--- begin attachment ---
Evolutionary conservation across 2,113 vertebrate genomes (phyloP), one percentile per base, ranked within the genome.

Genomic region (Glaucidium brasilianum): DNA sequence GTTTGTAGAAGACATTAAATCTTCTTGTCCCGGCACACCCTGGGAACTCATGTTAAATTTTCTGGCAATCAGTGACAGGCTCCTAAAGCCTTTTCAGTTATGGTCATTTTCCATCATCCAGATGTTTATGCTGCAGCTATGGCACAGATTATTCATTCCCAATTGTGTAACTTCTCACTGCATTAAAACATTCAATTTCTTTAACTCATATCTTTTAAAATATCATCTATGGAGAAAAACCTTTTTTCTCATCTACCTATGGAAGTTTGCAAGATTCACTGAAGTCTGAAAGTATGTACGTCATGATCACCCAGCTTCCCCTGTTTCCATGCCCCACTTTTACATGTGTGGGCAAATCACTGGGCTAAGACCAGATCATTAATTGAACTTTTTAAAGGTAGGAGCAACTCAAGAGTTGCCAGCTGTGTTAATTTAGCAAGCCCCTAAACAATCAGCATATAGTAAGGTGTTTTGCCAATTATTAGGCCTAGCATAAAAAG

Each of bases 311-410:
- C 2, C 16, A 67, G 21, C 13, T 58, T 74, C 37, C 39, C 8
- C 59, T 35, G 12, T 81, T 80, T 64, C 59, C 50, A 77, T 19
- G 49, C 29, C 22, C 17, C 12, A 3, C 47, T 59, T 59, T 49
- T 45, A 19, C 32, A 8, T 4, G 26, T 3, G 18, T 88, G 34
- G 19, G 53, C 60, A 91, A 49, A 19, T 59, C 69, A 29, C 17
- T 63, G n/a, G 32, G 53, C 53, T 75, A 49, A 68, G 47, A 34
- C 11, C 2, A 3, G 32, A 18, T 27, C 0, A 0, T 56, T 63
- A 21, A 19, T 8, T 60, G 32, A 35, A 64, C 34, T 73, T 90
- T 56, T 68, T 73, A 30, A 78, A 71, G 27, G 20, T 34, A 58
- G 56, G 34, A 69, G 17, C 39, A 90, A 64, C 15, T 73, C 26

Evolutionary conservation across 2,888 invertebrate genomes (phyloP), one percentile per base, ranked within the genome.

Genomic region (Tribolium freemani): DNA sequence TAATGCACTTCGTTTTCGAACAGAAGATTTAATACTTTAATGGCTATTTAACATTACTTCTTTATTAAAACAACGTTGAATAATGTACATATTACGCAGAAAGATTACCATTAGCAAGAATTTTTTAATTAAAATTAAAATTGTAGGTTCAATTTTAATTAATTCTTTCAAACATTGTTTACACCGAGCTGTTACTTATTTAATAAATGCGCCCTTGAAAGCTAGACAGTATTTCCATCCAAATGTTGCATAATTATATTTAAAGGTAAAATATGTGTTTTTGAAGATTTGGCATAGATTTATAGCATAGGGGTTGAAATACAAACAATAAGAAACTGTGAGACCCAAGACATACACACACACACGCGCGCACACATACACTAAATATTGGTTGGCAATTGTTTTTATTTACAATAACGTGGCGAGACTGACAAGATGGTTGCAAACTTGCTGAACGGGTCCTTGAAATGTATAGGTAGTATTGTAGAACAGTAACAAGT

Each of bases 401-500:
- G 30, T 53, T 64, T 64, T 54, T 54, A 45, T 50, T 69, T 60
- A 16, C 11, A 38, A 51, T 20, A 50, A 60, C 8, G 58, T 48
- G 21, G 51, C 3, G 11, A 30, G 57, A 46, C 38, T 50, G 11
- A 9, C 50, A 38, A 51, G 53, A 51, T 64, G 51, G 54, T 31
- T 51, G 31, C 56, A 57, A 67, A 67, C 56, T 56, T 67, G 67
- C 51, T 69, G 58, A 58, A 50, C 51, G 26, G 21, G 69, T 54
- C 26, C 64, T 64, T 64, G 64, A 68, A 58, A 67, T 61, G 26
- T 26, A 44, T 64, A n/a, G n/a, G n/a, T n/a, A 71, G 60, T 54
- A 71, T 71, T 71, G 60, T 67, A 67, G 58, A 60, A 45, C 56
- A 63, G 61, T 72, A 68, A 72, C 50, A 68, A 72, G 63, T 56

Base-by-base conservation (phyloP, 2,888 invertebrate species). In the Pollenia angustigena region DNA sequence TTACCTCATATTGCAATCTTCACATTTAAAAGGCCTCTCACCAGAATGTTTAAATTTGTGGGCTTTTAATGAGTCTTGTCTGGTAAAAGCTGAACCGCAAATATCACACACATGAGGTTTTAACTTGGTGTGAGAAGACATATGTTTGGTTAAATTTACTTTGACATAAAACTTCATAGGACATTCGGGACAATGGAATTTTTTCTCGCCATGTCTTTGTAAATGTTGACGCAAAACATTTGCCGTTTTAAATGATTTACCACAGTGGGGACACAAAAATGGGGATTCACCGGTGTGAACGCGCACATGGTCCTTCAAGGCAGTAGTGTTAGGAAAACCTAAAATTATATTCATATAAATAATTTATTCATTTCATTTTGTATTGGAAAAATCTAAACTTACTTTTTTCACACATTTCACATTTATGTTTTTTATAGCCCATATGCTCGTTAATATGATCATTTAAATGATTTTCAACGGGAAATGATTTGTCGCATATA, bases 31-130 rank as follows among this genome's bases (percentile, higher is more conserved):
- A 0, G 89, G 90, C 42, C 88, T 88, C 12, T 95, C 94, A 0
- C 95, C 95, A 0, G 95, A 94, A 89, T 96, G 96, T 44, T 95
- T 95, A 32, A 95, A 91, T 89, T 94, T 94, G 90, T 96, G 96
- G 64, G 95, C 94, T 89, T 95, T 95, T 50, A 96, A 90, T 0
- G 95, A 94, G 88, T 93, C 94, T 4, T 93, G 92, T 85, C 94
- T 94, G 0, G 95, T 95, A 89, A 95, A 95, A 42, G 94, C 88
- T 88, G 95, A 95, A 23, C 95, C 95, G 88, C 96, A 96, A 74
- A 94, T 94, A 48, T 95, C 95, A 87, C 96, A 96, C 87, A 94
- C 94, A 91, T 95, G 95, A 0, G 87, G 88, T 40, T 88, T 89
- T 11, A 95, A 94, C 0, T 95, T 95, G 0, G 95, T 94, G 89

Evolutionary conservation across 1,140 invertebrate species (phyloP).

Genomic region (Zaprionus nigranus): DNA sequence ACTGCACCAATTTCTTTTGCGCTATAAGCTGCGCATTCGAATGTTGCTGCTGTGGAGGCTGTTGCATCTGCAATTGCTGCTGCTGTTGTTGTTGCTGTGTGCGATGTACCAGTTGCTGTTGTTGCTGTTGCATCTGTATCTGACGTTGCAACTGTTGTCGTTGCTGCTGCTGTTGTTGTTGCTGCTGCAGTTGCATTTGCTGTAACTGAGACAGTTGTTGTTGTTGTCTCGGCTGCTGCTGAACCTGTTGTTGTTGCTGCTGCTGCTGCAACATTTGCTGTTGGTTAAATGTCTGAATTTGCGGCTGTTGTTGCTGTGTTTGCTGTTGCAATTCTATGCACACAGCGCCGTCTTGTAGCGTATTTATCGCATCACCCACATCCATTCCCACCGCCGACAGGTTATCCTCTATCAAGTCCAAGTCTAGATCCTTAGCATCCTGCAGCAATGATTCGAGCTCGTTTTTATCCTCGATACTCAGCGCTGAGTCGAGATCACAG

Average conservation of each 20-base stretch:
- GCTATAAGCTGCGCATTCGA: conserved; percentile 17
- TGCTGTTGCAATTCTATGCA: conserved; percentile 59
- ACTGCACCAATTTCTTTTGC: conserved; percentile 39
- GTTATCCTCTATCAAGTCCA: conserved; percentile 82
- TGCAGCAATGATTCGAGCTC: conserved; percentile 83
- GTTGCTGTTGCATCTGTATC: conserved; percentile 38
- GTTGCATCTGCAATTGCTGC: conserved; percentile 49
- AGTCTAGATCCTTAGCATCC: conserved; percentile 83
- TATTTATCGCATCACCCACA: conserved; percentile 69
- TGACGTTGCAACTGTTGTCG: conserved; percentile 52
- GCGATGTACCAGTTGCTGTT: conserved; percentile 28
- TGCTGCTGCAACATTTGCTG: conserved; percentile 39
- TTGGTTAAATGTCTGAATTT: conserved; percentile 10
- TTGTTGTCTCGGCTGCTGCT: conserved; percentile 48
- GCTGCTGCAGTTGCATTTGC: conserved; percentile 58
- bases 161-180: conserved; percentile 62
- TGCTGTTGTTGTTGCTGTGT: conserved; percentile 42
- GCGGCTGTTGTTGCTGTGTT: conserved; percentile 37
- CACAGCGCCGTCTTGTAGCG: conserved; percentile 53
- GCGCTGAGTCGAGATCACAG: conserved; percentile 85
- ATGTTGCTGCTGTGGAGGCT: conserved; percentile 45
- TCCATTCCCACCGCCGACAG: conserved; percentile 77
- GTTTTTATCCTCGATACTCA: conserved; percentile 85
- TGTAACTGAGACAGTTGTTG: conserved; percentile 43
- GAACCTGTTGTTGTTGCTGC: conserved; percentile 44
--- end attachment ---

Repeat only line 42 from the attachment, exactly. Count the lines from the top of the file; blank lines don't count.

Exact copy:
- TGCTGTTGCAATTCTATGCA: conserved; percentile 59